What are the Causes of Poverty?

The causes of poverty are diverse and far-reaching, but they often include unemployment, social exclusion, conflict, natural disasters, disease and other phenomena that prevent them from accessing the resources they need to be productive and make a living.

With an estimated four million people living in extreme poverty, the Democratic Republic of the Congo currently has one of the highest poverty rates in the world. Although the country has access to many natural resources, political unrest has plagued it in recent years. The Democratic Republic of Congo has suffered through continual corruption of political officials that has stifled development so that it remains nearly impossible to easily access or extract any of the country’s natural resources. Therefore, it remains difficult to make a living, or even have access to the basic necessities of food and water.

Despite the dismal numbers, some organizations are making huge strides in overcoming global poverty. Organizations like Oxfam International have made it their objective to reduce worldwide poverty. Working in over 90 countries and directly reaching millions of people each year, Oxfam primarily tackles issues of inequality and discrimination. It also provides direct aid in times of crisis and educates the world’s poor in an effort to impact the root causes of poverty at the political level.

Groups like Oxfam often utilize the international poverty level to assess and direct their efforts. Unfortunately, there is no magic solution to such a widespread problem. In order to solve the issue, though, everyone must first understand its causes. By implementing the poverty level system, the world should be on the right track to eradicate extreme poverty.

– GiGi Hogan
Photo: Flickr

Glastonbury Live Album
The Glastonbury Festival has been held in Pilton, England every summer since 1970. This year’s festival is exceptionally special as the first-ever Glastonbury live album will be released on July 11.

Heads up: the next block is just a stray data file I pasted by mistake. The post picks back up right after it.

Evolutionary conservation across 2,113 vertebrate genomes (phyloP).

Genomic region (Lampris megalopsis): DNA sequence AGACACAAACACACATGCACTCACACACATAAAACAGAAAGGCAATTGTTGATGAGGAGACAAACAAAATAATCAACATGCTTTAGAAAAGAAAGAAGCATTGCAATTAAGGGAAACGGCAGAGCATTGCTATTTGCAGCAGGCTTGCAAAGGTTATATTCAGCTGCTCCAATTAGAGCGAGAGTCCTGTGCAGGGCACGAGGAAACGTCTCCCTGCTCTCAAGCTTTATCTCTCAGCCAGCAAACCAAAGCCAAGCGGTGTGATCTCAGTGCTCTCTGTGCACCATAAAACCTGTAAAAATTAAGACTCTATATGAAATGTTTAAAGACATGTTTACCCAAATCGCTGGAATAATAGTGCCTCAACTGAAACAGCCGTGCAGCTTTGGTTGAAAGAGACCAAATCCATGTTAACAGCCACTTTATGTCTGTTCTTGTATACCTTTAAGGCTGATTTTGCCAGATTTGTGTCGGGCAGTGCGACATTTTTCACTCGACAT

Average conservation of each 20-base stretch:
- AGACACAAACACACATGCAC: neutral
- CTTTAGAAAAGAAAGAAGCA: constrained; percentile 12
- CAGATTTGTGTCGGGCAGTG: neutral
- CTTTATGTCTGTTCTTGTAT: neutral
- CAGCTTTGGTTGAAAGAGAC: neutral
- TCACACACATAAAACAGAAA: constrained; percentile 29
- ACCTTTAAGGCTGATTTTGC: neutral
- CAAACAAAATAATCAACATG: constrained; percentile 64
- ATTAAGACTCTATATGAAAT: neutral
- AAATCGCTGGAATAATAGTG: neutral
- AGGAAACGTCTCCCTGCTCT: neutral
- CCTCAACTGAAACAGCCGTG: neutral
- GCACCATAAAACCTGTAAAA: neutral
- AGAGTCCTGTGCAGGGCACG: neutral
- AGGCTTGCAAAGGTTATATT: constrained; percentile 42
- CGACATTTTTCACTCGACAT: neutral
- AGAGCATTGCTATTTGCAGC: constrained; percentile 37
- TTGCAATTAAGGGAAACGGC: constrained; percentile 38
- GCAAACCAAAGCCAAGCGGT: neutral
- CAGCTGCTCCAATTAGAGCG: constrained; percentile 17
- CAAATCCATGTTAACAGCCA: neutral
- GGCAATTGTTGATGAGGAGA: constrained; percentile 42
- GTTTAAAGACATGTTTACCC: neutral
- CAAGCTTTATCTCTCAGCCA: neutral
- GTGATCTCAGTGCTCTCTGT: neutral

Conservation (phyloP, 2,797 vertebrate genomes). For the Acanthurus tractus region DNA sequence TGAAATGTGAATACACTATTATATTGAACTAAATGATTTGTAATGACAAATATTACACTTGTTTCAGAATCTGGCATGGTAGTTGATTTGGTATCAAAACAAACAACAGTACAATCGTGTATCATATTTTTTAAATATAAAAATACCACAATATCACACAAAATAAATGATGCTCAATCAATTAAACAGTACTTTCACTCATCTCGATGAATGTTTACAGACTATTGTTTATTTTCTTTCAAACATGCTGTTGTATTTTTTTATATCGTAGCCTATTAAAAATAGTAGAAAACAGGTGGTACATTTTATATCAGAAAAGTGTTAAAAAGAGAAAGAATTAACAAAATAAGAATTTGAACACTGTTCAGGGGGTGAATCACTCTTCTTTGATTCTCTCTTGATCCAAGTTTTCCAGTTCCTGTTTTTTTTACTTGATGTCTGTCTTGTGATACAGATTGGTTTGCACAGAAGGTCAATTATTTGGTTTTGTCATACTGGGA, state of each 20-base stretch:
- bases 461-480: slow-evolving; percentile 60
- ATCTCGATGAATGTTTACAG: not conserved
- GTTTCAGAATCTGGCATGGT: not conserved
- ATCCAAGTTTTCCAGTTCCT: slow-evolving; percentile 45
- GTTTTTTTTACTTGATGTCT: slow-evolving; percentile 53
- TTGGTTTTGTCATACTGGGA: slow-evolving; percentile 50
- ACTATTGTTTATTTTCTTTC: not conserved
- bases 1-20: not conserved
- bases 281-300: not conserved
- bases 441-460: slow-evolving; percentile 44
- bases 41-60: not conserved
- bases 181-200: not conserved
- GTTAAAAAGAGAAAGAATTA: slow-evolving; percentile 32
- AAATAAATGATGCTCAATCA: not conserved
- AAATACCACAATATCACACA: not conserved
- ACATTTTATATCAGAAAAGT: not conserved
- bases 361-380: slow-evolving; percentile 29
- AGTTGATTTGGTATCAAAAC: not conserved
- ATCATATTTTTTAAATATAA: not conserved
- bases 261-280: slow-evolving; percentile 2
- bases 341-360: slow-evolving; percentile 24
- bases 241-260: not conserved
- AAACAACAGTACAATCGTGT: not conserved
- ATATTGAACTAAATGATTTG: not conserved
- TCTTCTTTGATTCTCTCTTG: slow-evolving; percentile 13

NME, the British music and entertainment publication reports that all proceeds from the Glastonbury live album, Stand As One, will go toward Oxfam International’s Refugee Crisis Appeal initiative.

Oxfam International is an alliance made up of 18 organizations that began its mission in 1995. According to their website, Oxfam “works to find practical, innovative ways for people to lift themselves out of poverty and thrive.”

Oxfam works globally to fix a number of issues like inequality, fair distribution of natural resources, women’s rights and the growth of sustainable food in developing countries.

The Refugee Crisis Appeal is an emergency campaign to raise money for countries that are overwhelmed by refugees, such as Jordan, Syria, Italy and Greece.

The Oxfam website states that they have already provided 45,000 people with water on the border of Syria and Jordan by constructing a water tank, served 100,000 meals on the Greek island Lesbos and given legal counsel to many refugees in Italy.

Oxfam decided to dedicate the album to the late Jo Cox, a member of Parliament and Labor Party politician. Cox spent 10 years working at Oxfam and was a longtime advocate for refugees across the globe.

“Given Jo’s tireless work to help refugees both at Oxfam and beyond it felt appropriate to dedicate the album to her,” Oxfam’s Chief Executive Mark Goldring said in a press release.

Goldring stated later in the interview that Glastonbury’s live album will be, “bringing the weight of the music world in support of people in desperate need.”

Thousands of people will crowd 900 acres of farmland to see artist like Coldplay, Muse, Sigur Ros, Chvrches, The 1975 and Wolf Alice.

There will be incredible music, beautiful art displays and fields filled with passionate fans, but this year refugees will be represented on one of the largest stages in the world.

Liam Travers

Photo: Radio X

Top Humanitarian Aid Organizations